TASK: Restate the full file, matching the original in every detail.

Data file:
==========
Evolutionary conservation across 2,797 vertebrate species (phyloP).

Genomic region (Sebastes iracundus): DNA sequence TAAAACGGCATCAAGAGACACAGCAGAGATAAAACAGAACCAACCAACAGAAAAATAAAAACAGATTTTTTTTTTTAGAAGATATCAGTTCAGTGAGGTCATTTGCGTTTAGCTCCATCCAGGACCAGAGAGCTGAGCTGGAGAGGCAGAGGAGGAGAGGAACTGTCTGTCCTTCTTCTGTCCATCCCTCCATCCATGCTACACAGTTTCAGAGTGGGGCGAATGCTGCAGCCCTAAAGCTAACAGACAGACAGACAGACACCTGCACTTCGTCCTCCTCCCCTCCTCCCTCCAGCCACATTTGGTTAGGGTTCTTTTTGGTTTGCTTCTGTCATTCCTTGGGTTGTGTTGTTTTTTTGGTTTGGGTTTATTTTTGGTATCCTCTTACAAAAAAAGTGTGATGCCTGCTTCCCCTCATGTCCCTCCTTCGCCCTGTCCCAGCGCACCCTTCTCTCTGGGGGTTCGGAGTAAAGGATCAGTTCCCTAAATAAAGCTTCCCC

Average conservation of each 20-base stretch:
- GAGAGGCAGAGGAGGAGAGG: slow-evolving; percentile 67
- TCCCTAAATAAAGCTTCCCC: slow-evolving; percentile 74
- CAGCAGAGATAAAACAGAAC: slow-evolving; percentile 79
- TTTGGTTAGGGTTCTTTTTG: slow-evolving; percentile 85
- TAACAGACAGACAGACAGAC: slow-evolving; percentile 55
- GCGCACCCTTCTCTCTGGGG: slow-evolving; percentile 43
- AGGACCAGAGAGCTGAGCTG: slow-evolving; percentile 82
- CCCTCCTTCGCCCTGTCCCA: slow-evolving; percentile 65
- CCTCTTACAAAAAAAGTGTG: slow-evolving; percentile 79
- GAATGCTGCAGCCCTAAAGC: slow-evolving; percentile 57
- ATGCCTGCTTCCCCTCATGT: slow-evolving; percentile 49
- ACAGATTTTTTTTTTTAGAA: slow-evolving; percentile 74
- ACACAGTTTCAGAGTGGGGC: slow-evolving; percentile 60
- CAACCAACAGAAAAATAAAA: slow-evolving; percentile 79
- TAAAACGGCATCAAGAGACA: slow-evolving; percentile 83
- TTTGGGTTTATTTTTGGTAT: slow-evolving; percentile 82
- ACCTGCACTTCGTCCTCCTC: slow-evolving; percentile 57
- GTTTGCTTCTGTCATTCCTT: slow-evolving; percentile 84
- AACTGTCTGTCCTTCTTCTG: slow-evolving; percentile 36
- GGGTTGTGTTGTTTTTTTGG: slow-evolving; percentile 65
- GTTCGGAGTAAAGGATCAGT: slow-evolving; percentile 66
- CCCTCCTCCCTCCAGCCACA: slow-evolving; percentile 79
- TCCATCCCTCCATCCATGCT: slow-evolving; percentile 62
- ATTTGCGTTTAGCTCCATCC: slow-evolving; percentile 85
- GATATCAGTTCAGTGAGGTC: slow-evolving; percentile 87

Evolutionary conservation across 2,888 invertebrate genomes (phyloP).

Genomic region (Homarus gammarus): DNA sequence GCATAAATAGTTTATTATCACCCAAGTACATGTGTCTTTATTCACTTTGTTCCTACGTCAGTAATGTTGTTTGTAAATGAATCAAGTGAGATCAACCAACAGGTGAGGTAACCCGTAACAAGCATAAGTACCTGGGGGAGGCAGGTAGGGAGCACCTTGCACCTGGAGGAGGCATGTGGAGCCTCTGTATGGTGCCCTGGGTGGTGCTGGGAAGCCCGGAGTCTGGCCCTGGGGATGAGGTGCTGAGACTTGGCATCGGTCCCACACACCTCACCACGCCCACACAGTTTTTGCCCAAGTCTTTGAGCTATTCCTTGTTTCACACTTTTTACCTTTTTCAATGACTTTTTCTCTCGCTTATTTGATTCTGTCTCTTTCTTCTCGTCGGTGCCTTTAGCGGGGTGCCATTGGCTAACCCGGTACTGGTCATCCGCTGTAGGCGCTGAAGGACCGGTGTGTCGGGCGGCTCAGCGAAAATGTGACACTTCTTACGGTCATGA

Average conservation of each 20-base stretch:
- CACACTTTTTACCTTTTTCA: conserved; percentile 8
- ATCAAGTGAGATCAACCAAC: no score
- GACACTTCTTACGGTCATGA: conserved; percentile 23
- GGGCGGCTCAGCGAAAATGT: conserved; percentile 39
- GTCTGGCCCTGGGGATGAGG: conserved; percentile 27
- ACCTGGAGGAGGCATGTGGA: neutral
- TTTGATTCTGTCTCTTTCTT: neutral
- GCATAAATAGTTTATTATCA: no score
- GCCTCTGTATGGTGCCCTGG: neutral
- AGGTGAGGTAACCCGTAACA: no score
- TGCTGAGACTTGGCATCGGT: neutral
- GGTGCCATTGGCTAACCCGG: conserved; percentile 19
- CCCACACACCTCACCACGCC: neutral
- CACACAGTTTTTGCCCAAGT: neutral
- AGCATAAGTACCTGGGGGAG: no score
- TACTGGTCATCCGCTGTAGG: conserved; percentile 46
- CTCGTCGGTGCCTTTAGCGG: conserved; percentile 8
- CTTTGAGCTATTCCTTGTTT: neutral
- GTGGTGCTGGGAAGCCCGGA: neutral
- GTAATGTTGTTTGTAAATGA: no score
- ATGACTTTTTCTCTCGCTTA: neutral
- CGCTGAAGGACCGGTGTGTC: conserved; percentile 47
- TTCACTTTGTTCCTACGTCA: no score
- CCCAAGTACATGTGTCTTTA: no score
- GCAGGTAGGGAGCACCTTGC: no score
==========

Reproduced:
Evolutionary conservation across 2,797 vertebrate species (phyloP).

Genomic region (Sebastes iracundus): DNA sequence TAAAACGGCATCAAGAGACACAGCAGAGATAAAACAGAACCAACCAACAGAAAAATAAAAACAGATTTTTTTTTTTAGAAGATATCAGTTCAGTGAGGTCATTTGCGTTTAGCTCCATCCAGGACCAGAGAGCTGAGCTGGAGAGGCAGAGGAGGAGAGGAACTGTCTGTCCTTCTTCTGTCCATCCCTCCATCCATGCTACACAGTTTCAGAGTGGGGCGAATGCTGCAGCCCTAAAGCTAACAGACAGACAGACAGACACCTGCACTTCGTCCTCCTCCCCTCCTCCCTCCAGCCACATTTGGTTAGGGTTCTTTTTGGTTTGCTTCTGTCATTCCTTGGGTTGTGTTGTTTTTTTGGTTTGGGTTTATTTTTGGTATCCTCTTACAAAAAAAGTGTGATGCCTGCTTCCCCTCATGTCCCTCCTTCGCCCTGTCCCAGCGCACCCTTCTCTCTGGGGGTTCGGAGTAAAGGATCAGTTCCCTAAATAAAGCTTCCCC

Average conservation of each 20-base stretch:
- GAGAGGCAGAGGAGGAGAGG: slow-evolving; percentile 67
- TCCCTAAATAAAGCTTCCCC: slow-evolving; percentile 74
- CAGCAGAGATAAAACAGAAC: slow-evolving; percentile 79
- TTTGGTTAGGGTTCTTTTTG: slow-evolving; percentile 85
- TAACAGACAGACAGACAGAC: slow-evolving; percentile 55
- GCGCACCCTTCTCTCTGGGG: slow-evolving; percentile 43
- AGGACCAGAGAGCTGAGCTG: slow-evolving; percentile 82
- CCCTCCTTCGCCCTGTCCCA: slow-evolving; percentile 65
- CCTCTTACAAAAAAAGTGTG: slow-evolving; percentile 79
- GAATGCTGCAGCCCTAAAGC: slow-evolving; percentile 57
- ATGCCTGCTTCCCCTCATGT: slow-evolving; percentile 49
- ACAGATTTTTTTTTTTAGAA: slow-evolving; percentile 74
- ACACAGTTTCAGAGTGGGGC: slow-evolving; percentile 60
- CAACCAACAGAAAAATAAAA: slow-evolving; percentile 79
- TAAAACGGCATCAAGAGACA: slow-evolving; percentile 83
- TTTGGGTTTATTTTTGGTAT: slow-evolving; percentile 82
- ACCTGCACTTCGTCCTCCTC: slow-evolving; percentile 57
- GTTTGCTTCTGTCATTCCTT: slow-evolving; percentile 84
- AACTGTCTGTCCTTCTTCTG: slow-evolving; percentile 36
- GGGTTGTGTTGTTTTTTTGG: slow-evolving; percentile 65
- GTTCGGAGTAAAGGATCAGT: slow-evolving; percentile 66
- CCCTCCTCCCTCCAGCCACA: slow-evolving; percentile 79
- TCCATCCCTCCATCCATGCT: slow-evolving; percentile 62
- ATTTGCGTTTAGCTCCATCC: slow-evolving; percentile 85
- GATATCAGTTCAGTGAGGTC: slow-evolving; percentile 87

Evolutionary conservation across 2,888 invertebrate genomes (phyloP).

Genomic region (Homarus gammarus): DNA sequence GCATAAATAGTTTATTATCACCCAAGTACATGTGTCTTTATTCACTTTGTTCCTACGTCAGTAATGTTGTTTGTAAATGAATCAAGTGAGATCAACCAACAGGTGAGGTAACCCGTAACAAGCATAAGTACCTGGGGGAGGCAGGTAGGGAGCACCTTGCACCTGGAGGAGGCATGTGGAGCCTCTGTATGGTGCCCTGGGTGGTGCTGGGAAGCCCGGAGTCTGGCCCTGGGGATGAGGTGCTGAGACTTGGCATCGGTCCCACACACCTCACCACGCCCACACAGTTTTTGCCCAAGTCTTTGAGCTATTCCTTGTTTCACACTTTTTACCTTTTTCAATGACTTTTTCTCTCGCTTATTTGATTCTGTCTCTTTCTTCTCGTCGGTGCCTTTAGCGGGGTGCCATTGGCTAACCCGGTACTGGTCATCCGCTGTAGGCGCTGAAGGACCGGTGTGTCGGGCGGCTCAGCGAAAATGTGACACTTCTTACGGTCATGA

Average conservation of each 20-base stretch:
- CACACTTTTTACCTTTTTCA: conserved; percentile 8
- ATCAAGTGAGATCAACCAAC: no score
- GACACTTCTTACGGTCATGA: conserved; percentile 23
- GGGCGGCTCAGCGAAAATGT: conserved; percentile 39
- GTCTGGCCCTGGGGATGAGG: conserved; percentile 27
- ACCTGGAGGAGGCATGTGGA: neutral
- TTTGATTCTGTCTCTTTCTT: neutral
- GCATAAATAGTTTATTATCA: no score
- GCCTCTGTATGGTGCCCTGG: neutral
- AGGTGAGGTAACCCGTAACA: no score
- TGCTGAGACTTGGCATCGGT: neutral
- GGTGCCATTGGCTAACCCGG: conserved; percentile 19
- CCCACACACCTCACCACGCC: neutral
- CACACAGTTTTTGCCCAAGT: neutral
- AGCATAAGTACCTGGGGGAG: no score
- TACTGGTCATCCGCTGTAGG: conserved; percentile 46
- CTCGTCGGTGCCTTTAGCGG: conserved; percentile 8
- CTTTGAGCTATTCCTTGTTT: neutral
- GTGGTGCTGGGAAGCCCGGA: neutral
- GTAATGTTGTTTGTAAATGA: no score
- ATGACTTTTTCTCTCGCTTA: neutral
- CGCTGAAGGACCGGTGTGTC: conserved; percentile 47
- TTCACTTTGTTCCTACGTCA: no score
- CCCAAGTACATGTGTCTTTA: no score
- GCAGGTAGGGAGCACCTTGC: no score